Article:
Monday, 30 June 2014

The Law of The Tendency For The Rate of Profit To Fall - Part 21

Fall In the Value Of The Variable Capital (5)

For the reasons set out in Parts 18 and 19, its clear that although the quantity of labour employed in any one industry sphere may reach some limit, no such limit exists for the employment of labour in general in the economy, precisely because, as Marx sets out, the surplus value produced does not have to simply keep being accumulated in the existing industries, as set out in Part 20. It branches out into the development of new industries with low organic compositions, and high rates of profit. It creates whole new needs for workers as consumers that transforms them as human beings and as providers of labour, because not only are their horizons for consumption, including for education, culture etc. widened, but in that very process the nature of their capacity to perform labour is also transformed.

“...likewise the discovery, creation and satisfaction of new needs arising from society itself; the cultivation of all the qualities of the social human being, production of the same in a form as rich as possible in needs, because rich in qualities and relations -- production of this being as the most total and universal possible social product, for, in order to take gratification in a many-sided way, he must be capable of many pleasures [genussfähig], hence cultured to a high degree -- is likewise a condition of production founded on capital.”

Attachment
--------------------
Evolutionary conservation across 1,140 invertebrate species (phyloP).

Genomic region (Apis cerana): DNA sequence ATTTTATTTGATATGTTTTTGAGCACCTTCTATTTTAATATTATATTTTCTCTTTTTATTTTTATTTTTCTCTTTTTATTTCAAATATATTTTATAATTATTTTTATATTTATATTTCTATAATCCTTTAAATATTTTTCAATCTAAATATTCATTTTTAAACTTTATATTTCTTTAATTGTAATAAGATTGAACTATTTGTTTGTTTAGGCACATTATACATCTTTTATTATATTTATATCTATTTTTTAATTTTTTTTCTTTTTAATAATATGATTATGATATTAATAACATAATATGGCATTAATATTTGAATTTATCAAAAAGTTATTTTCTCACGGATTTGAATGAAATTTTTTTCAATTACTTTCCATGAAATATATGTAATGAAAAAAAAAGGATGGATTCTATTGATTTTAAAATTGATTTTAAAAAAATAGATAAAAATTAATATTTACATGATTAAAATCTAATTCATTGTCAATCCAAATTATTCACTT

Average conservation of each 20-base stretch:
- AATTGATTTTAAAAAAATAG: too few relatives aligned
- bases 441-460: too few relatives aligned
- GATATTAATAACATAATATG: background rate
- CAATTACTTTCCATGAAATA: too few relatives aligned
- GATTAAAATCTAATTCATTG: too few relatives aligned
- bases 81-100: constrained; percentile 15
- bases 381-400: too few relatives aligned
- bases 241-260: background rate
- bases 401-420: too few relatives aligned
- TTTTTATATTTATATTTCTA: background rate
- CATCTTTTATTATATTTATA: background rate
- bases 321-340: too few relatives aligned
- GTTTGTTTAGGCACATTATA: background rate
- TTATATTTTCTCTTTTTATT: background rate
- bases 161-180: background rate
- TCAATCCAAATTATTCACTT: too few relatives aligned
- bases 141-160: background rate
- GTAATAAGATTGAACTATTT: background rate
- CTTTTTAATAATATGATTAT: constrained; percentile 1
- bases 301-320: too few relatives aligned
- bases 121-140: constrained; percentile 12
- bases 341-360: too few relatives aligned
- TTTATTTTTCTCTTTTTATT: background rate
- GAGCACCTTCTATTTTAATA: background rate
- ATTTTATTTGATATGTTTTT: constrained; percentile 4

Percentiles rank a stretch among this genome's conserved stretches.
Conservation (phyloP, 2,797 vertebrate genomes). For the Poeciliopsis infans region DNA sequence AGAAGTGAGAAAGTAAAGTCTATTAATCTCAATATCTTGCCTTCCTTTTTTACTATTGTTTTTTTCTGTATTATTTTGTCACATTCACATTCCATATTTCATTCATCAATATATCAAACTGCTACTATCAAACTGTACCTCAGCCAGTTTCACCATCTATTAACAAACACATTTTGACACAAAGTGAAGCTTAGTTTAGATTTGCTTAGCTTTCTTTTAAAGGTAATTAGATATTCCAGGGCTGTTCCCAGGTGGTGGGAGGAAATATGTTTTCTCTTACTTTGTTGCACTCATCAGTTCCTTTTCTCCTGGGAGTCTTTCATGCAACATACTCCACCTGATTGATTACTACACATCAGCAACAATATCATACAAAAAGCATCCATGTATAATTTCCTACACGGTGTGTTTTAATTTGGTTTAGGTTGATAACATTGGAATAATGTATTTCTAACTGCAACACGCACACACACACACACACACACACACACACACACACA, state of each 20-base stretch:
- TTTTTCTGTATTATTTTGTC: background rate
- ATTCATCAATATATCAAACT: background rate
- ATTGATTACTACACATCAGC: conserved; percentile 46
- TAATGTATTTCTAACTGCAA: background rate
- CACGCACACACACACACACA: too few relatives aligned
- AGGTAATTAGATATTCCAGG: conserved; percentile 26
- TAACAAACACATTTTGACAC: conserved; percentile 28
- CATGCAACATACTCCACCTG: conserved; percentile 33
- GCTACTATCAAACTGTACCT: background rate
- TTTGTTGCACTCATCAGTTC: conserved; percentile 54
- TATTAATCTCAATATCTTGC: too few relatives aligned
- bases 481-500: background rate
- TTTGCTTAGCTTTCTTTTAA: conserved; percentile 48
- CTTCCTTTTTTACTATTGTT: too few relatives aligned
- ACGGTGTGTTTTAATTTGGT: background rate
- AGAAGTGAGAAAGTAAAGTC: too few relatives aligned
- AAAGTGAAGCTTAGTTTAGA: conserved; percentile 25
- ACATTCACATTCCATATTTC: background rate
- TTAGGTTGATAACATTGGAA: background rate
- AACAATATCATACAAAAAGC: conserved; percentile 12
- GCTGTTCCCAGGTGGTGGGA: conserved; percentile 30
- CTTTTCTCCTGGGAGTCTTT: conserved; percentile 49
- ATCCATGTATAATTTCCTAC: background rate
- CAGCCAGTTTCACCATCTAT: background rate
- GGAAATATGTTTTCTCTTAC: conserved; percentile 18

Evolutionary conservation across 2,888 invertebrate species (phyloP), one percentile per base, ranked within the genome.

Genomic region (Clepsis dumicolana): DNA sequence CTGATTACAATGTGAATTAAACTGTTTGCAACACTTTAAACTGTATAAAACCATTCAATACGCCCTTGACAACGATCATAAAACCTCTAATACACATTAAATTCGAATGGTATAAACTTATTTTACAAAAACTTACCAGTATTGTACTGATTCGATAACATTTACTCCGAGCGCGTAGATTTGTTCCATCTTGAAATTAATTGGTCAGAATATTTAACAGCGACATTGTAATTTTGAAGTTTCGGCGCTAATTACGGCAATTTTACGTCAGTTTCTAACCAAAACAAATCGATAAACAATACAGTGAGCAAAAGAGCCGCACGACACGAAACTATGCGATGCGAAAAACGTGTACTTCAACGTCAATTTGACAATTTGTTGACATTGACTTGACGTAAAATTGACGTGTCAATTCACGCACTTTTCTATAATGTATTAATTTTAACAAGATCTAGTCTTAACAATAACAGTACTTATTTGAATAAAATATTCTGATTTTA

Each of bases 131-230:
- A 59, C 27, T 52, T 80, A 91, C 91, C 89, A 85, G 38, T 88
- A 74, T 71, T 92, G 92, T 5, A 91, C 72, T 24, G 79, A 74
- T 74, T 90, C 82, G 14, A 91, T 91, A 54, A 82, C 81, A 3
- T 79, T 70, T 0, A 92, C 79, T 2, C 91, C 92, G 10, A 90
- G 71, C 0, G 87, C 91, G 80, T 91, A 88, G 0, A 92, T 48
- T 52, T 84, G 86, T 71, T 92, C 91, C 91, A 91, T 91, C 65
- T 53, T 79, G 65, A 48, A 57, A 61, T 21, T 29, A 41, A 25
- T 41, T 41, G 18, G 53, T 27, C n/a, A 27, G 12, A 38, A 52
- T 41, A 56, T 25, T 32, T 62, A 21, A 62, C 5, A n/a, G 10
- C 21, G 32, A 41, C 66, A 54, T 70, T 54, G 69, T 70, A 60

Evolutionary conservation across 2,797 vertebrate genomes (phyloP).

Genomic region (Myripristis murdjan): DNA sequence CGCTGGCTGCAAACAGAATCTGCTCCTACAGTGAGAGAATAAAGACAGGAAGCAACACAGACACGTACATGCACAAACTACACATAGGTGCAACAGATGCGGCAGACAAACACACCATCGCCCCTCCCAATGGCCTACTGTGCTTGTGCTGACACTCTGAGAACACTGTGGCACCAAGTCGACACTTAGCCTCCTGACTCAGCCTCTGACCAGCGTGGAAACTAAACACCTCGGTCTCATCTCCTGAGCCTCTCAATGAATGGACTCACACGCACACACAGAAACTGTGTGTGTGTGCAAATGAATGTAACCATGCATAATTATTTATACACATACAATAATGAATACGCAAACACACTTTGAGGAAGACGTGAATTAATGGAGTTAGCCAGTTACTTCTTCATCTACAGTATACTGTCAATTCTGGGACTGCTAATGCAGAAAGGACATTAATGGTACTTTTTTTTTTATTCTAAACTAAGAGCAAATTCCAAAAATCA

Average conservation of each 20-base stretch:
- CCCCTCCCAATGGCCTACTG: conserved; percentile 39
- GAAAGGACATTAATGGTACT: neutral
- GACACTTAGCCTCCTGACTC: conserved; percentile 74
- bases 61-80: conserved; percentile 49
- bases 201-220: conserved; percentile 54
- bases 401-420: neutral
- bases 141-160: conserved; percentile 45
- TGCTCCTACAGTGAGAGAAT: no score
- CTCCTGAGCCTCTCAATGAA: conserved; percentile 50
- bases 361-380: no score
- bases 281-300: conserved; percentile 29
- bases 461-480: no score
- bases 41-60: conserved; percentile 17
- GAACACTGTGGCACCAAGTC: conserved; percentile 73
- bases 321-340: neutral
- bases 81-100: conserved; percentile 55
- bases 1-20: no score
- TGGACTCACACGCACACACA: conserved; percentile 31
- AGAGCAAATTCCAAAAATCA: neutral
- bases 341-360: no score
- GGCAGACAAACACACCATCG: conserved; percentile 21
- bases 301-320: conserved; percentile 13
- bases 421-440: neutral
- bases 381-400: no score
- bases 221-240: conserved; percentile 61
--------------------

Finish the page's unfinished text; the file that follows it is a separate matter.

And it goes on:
When the reality of capitalist production is taken into consideration, whereby there is technological change, which reduces the value of constant capital, which revolutionises production, and where there are increasing returns to scale, it can easily be seen how, the development of whole new industries and commodities that characterise the commencement of a new long wave boom, facilitates a rise in the rate of profit, and how this feeds through into increased accumulation. 

Just as the relative reduction of labour in any one sphere is accompanied by an absolute increase in the quantity of labour employed, as the total capital expands, so the ultimate reduction in employment in certain spheres goes along with the continual increase in the quantity of labour employed in the economy, and the continual increase in the mass of profits created by it.

But, in addition to the reduction in the quantity of labour employed, the value of the variable capital may fall for the other reasons previously outlined. I will examine those next.

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